Yeah, I think in simplest terms, we create makeup you can sleep in. I remember growing up it was always like the number one rule never fall asleep in your makeup. And it never made sense to me because you know we’re awake for more hours that we are asleep. Why do we feel like we can you know put makeup on while we’re awake but we feel so uncomfortable about sleeping in it what is it about the makeup products itself that you know makes us feel so uncomfortable seeing these products and when I was doing my research, when I started really researching for you know our formulations and our product. I kind of realized that the beauty industry at least as it kind of pertains to skincare and makeup. It’s really split into two very separate lanes. You get your skincare benefits from you know your skincare products and moisturizers your serums and then you have her makeup which you know it’s pretty colors on her face, love all these ingredients. They might not necessarily necessarily be that great for skin but they last really long. So one thing I really wanted to do was how do we combine the two so that every product that we have, we have these great skincare benefits and a lot of these skincare ingredients we add we also think about how does this improve how the makeup wears on my skin? But then at the same time? If I’m wearing makeup, I want it to last I want the color to look right I want it to have coverage. I want to feel, you know, beautiful confident wearing it? How do we combine these two, and I kind of realized there was a huge gap in the market for these types of products, just because a lot of times what I see is, you know, something that’s really, really I want to say like almost on a skincare scale, or some that’s really, really like super makeup on the makeup scale. And these formulations don’t necessarily, like always play nicely with each other.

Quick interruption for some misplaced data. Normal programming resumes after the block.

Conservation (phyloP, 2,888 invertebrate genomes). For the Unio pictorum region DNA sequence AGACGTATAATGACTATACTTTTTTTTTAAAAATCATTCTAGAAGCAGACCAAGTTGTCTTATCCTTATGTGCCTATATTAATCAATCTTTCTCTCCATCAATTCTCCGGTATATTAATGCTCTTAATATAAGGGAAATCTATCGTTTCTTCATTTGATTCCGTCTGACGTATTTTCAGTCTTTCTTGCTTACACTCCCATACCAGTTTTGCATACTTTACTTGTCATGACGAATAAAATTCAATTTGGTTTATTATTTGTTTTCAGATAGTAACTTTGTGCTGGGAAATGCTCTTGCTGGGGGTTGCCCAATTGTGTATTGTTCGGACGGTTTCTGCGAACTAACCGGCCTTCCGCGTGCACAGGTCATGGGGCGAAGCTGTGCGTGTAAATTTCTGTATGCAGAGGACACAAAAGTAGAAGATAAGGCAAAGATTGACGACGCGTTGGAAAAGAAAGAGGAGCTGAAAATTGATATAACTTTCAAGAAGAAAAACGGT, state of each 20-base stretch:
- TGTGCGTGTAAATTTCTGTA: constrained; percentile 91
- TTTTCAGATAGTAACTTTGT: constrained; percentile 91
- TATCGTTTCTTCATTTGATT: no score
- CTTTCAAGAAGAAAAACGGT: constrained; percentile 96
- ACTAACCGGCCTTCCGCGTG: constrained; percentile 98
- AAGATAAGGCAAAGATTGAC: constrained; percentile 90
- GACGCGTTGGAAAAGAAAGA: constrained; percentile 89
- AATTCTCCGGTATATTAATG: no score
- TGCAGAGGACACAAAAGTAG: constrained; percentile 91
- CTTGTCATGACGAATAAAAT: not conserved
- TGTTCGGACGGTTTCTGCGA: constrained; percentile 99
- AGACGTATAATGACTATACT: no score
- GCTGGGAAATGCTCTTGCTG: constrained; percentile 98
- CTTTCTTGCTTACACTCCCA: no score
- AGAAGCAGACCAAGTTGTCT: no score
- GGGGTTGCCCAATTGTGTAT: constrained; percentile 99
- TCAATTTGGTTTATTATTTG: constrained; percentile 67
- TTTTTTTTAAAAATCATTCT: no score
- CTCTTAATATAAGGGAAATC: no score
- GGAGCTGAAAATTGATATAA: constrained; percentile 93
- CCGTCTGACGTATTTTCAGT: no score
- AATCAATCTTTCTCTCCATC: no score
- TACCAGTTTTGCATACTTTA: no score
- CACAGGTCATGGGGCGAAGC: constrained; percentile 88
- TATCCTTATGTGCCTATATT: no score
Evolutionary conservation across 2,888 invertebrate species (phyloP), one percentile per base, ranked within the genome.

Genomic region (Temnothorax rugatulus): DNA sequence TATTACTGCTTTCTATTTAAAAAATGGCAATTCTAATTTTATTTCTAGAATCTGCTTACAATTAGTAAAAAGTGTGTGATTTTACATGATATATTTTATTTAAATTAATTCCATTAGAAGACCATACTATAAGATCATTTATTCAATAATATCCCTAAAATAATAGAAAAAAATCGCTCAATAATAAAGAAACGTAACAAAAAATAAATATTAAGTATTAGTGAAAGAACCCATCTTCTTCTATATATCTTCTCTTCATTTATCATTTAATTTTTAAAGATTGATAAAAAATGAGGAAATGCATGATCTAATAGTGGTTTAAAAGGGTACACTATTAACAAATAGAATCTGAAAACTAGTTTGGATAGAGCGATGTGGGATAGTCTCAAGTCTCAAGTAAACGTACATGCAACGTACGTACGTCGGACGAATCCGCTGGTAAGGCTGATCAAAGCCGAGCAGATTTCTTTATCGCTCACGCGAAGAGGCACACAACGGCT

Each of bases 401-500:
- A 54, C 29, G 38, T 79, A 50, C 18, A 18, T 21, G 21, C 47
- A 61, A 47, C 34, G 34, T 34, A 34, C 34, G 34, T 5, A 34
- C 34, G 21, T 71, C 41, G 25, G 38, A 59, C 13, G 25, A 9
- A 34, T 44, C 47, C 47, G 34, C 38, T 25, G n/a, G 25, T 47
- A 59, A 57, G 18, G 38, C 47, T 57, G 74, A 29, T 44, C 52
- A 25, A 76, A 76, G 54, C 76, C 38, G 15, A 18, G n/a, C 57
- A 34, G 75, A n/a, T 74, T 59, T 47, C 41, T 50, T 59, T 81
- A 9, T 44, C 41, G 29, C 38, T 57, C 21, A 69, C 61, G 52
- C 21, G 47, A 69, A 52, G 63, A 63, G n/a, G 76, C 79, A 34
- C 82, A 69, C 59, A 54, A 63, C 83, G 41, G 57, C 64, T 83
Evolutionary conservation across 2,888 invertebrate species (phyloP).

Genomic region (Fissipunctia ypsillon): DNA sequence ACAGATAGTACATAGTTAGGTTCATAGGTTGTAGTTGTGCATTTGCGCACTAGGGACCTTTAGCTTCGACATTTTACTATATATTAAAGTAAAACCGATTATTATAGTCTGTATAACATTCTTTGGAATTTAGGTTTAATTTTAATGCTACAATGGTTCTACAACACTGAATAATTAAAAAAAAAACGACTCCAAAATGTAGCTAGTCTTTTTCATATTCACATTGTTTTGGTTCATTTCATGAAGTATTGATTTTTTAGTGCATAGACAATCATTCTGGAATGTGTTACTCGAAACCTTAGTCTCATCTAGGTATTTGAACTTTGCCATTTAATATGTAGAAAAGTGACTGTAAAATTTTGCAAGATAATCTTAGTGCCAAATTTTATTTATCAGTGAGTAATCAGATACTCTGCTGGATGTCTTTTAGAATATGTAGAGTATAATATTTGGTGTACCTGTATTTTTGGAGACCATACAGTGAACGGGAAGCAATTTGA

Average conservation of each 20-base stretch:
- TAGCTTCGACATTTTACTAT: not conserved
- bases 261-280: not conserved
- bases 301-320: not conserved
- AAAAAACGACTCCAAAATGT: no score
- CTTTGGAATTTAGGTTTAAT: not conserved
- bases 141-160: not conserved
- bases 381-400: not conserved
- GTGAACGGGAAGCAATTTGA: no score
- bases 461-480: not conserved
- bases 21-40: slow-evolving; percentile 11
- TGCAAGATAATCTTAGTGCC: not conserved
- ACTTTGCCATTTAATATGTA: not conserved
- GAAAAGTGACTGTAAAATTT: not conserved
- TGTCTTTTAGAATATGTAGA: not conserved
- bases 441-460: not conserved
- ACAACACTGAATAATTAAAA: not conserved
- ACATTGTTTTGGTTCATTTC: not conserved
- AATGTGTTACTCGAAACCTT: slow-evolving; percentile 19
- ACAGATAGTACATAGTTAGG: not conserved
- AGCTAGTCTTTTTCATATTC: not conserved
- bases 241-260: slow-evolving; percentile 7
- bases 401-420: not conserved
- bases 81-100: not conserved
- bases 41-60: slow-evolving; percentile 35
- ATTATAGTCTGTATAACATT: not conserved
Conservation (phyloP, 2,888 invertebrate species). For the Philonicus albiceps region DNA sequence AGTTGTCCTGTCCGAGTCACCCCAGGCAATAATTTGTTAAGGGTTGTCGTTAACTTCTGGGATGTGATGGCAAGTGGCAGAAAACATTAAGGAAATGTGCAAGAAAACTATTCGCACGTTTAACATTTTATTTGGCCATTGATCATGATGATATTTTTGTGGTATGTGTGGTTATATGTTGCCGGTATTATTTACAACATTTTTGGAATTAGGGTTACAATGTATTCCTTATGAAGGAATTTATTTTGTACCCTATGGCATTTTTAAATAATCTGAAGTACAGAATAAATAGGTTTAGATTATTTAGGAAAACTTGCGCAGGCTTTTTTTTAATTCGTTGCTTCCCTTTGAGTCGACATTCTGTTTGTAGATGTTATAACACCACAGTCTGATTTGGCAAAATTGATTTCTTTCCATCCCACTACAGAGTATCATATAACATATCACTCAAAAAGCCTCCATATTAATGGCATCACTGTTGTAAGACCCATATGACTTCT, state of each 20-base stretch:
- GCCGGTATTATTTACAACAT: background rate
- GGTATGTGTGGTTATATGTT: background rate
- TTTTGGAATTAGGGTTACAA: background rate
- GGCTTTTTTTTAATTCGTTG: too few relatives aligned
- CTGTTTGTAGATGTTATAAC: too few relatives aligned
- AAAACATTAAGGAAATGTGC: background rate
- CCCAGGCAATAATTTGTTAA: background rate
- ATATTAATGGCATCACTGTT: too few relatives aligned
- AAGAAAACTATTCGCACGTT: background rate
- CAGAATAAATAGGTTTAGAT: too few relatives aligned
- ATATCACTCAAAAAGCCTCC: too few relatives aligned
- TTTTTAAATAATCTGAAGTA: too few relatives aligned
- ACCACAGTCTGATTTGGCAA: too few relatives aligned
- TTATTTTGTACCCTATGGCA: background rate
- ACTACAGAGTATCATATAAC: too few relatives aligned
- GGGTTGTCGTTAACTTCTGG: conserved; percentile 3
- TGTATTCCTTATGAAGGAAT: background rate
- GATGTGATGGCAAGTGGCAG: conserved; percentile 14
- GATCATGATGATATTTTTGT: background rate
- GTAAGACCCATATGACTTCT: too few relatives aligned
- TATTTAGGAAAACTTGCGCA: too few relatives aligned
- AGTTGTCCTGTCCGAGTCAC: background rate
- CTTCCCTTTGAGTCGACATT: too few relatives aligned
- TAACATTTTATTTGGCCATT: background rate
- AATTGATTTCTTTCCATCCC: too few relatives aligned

Kara Goldin 5:22
So what was your first product that you launched with?

Fiona Co Chan 5:24
When we first launched, we launched with our byo blush. So this is a green color teaching blush. It’s what we went viral with. And I remember at the time, there was nothing like it. And so when I launched the business, I didn’t realize how, if you do something that’s like no one has really done before, there’s really no demand for it. And it was like one of the, I don’t know, it was the the first lessons or marketing that I learned.

Kara Goldin 5:47
So that’s your blush oil that went viral on Tiktok. So can you share more about how this product works and exactly what it is for those who aren’t familiar with it?